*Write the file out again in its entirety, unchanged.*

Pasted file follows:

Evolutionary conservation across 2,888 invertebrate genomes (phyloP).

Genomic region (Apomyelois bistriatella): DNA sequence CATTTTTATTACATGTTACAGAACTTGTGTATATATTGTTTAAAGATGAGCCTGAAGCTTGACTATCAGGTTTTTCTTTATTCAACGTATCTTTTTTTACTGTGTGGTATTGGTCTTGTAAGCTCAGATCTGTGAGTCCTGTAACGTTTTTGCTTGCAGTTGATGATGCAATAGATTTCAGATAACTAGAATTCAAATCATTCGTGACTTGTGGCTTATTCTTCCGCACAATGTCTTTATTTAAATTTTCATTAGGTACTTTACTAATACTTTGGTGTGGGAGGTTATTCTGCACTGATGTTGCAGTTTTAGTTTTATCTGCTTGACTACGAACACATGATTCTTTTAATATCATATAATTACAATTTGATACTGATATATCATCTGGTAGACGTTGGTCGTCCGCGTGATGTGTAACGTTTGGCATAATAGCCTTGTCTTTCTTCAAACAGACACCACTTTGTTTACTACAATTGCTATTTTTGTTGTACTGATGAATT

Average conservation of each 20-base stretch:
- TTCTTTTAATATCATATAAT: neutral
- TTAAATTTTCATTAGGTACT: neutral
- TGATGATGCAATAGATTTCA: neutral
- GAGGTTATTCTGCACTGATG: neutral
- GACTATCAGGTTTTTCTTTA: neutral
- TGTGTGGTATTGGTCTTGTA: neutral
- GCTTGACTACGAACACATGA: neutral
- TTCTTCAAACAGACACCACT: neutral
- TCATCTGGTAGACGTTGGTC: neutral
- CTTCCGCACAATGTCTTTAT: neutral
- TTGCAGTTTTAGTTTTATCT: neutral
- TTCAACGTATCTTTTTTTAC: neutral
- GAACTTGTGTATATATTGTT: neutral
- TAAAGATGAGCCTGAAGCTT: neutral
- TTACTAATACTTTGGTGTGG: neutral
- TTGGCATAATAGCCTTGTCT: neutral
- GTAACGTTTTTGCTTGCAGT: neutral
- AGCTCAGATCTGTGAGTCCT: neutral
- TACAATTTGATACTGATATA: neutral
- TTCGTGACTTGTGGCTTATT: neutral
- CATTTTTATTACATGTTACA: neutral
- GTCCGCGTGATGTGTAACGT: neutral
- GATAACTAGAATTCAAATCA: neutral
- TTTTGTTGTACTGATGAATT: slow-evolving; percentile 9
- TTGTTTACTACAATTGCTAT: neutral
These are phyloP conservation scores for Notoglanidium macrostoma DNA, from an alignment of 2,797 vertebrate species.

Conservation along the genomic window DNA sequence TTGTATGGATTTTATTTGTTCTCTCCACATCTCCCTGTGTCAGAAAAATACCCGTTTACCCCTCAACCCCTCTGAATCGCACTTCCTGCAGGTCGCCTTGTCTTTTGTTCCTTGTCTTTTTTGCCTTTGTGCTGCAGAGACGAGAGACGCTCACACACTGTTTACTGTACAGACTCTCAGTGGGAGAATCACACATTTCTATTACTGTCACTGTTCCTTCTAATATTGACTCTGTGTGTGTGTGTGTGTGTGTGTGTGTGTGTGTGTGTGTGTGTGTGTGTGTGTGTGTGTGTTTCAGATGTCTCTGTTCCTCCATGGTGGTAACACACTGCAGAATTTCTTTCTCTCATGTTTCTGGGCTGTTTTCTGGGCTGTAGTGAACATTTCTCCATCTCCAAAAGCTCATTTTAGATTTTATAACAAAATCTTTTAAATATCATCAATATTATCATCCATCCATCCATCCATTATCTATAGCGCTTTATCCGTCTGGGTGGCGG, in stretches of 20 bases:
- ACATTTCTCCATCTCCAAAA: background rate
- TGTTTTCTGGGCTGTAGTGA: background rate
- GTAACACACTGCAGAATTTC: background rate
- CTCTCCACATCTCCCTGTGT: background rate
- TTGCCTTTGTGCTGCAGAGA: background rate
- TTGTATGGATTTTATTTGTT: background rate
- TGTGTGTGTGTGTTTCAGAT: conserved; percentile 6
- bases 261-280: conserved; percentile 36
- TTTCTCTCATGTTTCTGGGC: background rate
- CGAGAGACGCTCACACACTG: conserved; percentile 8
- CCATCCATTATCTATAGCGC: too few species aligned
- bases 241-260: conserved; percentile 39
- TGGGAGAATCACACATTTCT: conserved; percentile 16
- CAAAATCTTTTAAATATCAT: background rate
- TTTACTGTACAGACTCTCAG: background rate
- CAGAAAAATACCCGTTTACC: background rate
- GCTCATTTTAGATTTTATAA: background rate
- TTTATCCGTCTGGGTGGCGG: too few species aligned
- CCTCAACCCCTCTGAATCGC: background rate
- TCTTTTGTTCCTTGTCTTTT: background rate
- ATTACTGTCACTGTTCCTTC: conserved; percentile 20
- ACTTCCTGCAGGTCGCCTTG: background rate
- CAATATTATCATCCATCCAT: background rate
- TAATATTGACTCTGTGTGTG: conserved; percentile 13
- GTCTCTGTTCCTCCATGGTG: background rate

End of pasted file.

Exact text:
Evolutionary conservation across 2,888 invertebrate genomes (phyloP).

Genomic region (Apomyelois bistriatella): DNA sequence CATTTTTATTACATGTTACAGAACTTGTGTATATATTGTTTAAAGATGAGCCTGAAGCTTGACTATCAGGTTTTTCTTTATTCAACGTATCTTTTTTTACTGTGTGGTATTGGTCTTGTAAGCTCAGATCTGTGAGTCCTGTAACGTTTTTGCTTGCAGTTGATGATGCAATAGATTTCAGATAACTAGAATTCAAATCATTCGTGACTTGTGGCTTATTCTTCCGCACAATGTCTTTATTTAAATTTTCATTAGGTACTTTACTAATACTTTGGTGTGGGAGGTTATTCTGCACTGATGTTGCAGTTTTAGTTTTATCTGCTTGACTACGAACACATGATTCTTTTAATATCATATAATTACAATTTGATACTGATATATCATCTGGTAGACGTTGGTCGTCCGCGTGATGTGTAACGTTTGGCATAATAGCCTTGTCTTTCTTCAAACAGACACCACTTTGTTTACTACAATTGCTATTTTTGTTGTACTGATGAATT

Average conservation of each 20-base stretch:
- TTCTTTTAATATCATATAAT: neutral
- TTAAATTTTCATTAGGTACT: neutral
- TGATGATGCAATAGATTTCA: neutral
- GAGGTTATTCTGCACTGATG: neutral
- GACTATCAGGTTTTTCTTTA: neutral
- TGTGTGGTATTGGTCTTGTA: neutral
- GCTTGACTACGAACACATGA: neutral
- TTCTTCAAACAGACACCACT: neutral
- TCATCTGGTAGACGTTGGTC: neutral
- CTTCCGCACAATGTCTTTAT: neutral
- TTGCAGTTTTAGTTTTATCT: neutral
- TTCAACGTATCTTTTTTTAC: neutral
- GAACTTGTGTATATATTGTT: neutral
- TAAAGATGAGCCTGAAGCTT: neutral
- TTACTAATACTTTGGTGTGG: neutral
- TTGGCATAATAGCCTTGTCT: neutral
- GTAACGTTTTTGCTTGCAGT: neutral
- AGCTCAGATCTGTGAGTCCT: neutral
- TACAATTTGATACTGATATA: neutral
- TTCGTGACTTGTGGCTTATT: neutral
- CATTTTTATTACATGTTACA: neutral
- GTCCGCGTGATGTGTAACGT: neutral
- GATAACTAGAATTCAAATCA: neutral
- TTTTGTTGTACTGATGAATT: slow-evolving; percentile 9
- TTGTTTACTACAATTGCTAT: neutral
These are phyloP conservation scores for Notoglanidium macrostoma DNA, from an alignment of 2,797 vertebrate species.

Conservation along the genomic window DNA sequence TTGTATGGATTTTATTTGTTCTCTCCACATCTCCCTGTGTCAGAAAAATACCCGTTTACCCCTCAACCCCTCTGAATCGCACTTCCTGCAGGTCGCCTTGTCTTTTGTTCCTTGTCTTTTTTGCCTTTGTGCTGCAGAGACGAGAGACGCTCACACACTGTTTACTGTACAGACTCTCAGTGGGAGAATCACACATTTCTATTACTGTCACTGTTCCTTCTAATATTGACTCTGTGTGTGTGTGTGTGTGTGTGTGTGTGTGTGTGTGTGTGTGTGTGTGTGTGTGTGTGTGTTTCAGATGTCTCTGTTCCTCCATGGTGGTAACACACTGCAGAATTTCTTTCTCTCATGTTTCTGGGCTGTTTTCTGGGCTGTAGTGAACATTTCTCCATCTCCAAAAGCTCATTTTAGATTTTATAACAAAATCTTTTAAATATCATCAATATTATCATCCATCCATCCATCCATTATCTATAGCGCTTTATCCGTCTGGGTGGCGG, in stretches of 20 bases:
- ACATTTCTCCATCTCCAAAA: background rate
- TGTTTTCTGGGCTGTAGTGA: background rate
- GTAACACACTGCAGAATTTC: background rate
- CTCTCCACATCTCCCTGTGT: background rate
- TTGCCTTTGTGCTGCAGAGA: background rate
- TTGTATGGATTTTATTTGTT: background rate
- TGTGTGTGTGTGTTTCAGAT: conserved; percentile 6
- bases 261-280: conserved; percentile 36
- TTTCTCTCATGTTTCTGGGC: background rate
- CGAGAGACGCTCACACACTG: conserved; percentile 8
- CCATCCATTATCTATAGCGC: too few species aligned
- bases 241-260: conserved; percentile 39
- TGGGAGAATCACACATTTCT: conserved; percentile 16
- CAAAATCTTTTAAATATCAT: background rate
- TTTACTGTACAGACTCTCAG: background rate
- CAGAAAAATACCCGTTTACC: background rate
- GCTCATTTTAGATTTTATAA: background rate
- TTTATCCGTCTGGGTGGCGG: too few species aligned
- CCTCAACCCCTCTGAATCGC: background rate
- TCTTTTGTTCCTTGTCTTTT: background rate
- ATTACTGTCACTGTTCCTTC: conserved; percentile 20
- ACTTCCTGCAGGTCGCCTTG: background rate
- CAATATTATCATCCATCCAT: background rate
- TAATATTGACTCTGTGTGTG: conserved; percentile 13
- GTCTCTGTTCCTCCATGGTG: background rate